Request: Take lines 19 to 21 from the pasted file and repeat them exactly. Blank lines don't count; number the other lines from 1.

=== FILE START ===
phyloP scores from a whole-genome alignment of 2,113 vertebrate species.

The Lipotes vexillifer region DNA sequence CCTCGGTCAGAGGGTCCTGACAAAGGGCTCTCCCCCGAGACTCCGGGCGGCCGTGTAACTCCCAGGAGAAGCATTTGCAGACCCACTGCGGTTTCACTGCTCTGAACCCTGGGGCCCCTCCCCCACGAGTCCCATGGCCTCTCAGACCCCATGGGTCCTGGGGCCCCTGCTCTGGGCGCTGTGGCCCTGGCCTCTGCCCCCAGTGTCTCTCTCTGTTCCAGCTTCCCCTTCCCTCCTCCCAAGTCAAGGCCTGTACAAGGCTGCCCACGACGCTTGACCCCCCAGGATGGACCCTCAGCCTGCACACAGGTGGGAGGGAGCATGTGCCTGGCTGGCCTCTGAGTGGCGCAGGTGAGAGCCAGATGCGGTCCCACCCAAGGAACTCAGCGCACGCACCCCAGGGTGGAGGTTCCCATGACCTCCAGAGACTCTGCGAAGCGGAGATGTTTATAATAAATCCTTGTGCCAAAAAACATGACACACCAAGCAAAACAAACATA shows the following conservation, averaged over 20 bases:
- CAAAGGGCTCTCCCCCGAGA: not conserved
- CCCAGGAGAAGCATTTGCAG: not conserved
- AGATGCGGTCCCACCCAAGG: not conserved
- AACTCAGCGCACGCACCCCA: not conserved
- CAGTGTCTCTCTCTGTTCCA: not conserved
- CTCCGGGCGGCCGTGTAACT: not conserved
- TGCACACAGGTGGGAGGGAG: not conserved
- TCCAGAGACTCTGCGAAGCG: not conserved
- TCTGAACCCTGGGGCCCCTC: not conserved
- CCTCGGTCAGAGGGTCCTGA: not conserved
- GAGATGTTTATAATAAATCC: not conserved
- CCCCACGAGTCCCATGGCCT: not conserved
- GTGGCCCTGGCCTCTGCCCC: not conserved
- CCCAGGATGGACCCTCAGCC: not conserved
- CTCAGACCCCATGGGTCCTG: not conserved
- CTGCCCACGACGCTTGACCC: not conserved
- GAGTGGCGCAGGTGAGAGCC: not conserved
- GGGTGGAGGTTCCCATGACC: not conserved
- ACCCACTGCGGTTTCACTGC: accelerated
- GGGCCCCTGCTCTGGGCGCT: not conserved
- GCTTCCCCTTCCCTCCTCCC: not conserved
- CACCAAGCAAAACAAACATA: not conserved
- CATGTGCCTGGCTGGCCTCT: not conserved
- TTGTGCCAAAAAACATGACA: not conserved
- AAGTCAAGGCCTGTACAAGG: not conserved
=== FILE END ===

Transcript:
- GAGTGGCGCAGGTGAGAGCC: not conserved
- GGGTGGAGGTTCCCATGACC: not conserved
- ACCCACTGCGGTTTCACTGC: accelerated